The Williamson appointment makes it even less likely that TMay will stay until Brexit

The Williamson appointment makes it even less likely that TMay will stay until Brexit

I’ve long regarded Isabel Hardman (daughter of my former BBC colleague and friend, founder of CAMRA, Mike Hardman) as one of the best when it comes to taking the pulse of the Parliamentary Conservative Party and her latest piece on the reaction to the Williamson appointment doesn’t disappoint.

What stands out is that this is a huge surprise. Ladbrokes didn’t even include Williamson in its list of betting options this morning.

Those who watched July’s TV documentary on the last CON leadership race will recall that Williamson played a key part in TMay’s victory and has a reputation for being foul-mouthed.

He also has zero experience as a minister and is now running a department which oversees the massive defence budget which is a significant part of Britain’s GDP. Inevitably there’ll be many Tory MPs anxious to climb the ministerial ladder who will be jealous and that will make them extra critical. Re-shuffles however limited can be troubling times which is why Cameron tried to limit them.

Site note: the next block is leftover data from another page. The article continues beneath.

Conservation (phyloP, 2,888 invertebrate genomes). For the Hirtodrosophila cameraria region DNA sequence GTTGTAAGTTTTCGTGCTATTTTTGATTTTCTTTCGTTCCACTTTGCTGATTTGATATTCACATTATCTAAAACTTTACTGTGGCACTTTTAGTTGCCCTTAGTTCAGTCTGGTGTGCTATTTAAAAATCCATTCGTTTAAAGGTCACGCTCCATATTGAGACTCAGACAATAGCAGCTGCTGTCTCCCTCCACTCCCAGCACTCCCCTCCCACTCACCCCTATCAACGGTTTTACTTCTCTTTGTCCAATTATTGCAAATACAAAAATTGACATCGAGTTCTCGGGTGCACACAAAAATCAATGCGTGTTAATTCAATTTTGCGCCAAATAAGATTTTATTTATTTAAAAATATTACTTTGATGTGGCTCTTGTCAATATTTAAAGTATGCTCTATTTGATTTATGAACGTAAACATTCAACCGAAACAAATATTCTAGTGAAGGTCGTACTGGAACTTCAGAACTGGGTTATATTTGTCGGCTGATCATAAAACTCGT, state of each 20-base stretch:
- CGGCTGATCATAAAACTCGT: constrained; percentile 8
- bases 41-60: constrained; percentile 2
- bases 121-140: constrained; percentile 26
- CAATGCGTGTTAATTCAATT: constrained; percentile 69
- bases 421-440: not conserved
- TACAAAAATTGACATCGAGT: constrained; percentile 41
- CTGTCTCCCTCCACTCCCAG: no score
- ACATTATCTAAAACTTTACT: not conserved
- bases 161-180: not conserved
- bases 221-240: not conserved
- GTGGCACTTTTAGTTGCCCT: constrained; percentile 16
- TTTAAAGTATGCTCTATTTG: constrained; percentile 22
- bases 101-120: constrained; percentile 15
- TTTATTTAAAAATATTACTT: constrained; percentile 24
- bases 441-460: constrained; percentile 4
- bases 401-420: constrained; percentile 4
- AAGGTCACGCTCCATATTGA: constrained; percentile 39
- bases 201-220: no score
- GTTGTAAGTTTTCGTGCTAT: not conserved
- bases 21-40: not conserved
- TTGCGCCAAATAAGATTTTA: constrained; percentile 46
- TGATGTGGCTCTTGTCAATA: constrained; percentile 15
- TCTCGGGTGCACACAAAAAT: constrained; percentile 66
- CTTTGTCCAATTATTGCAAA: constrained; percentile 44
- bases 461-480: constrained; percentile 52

This is from Hardman’s verdict:

“…The consensus seems to be that she has such a small pool of people who she knows and trusts that she didn’t feel she had anyone else to turn to, and this in turn has led a number of Tory MPs to agree with Gary Streeter’s assessment of the party, which is that it is starting to resemble the Conservatives in the 1992-97 parliament. Some of those who share this bleak view do still think they could turn things around, saying that all that really matters is that the party secures a good Brexit, but others argue that May’s handling of the scandal and mini-reshuffle have undermined her authority to the extent that it is difficult to see her surviving all the way to the end of Brexit..”.

Mike Smithson


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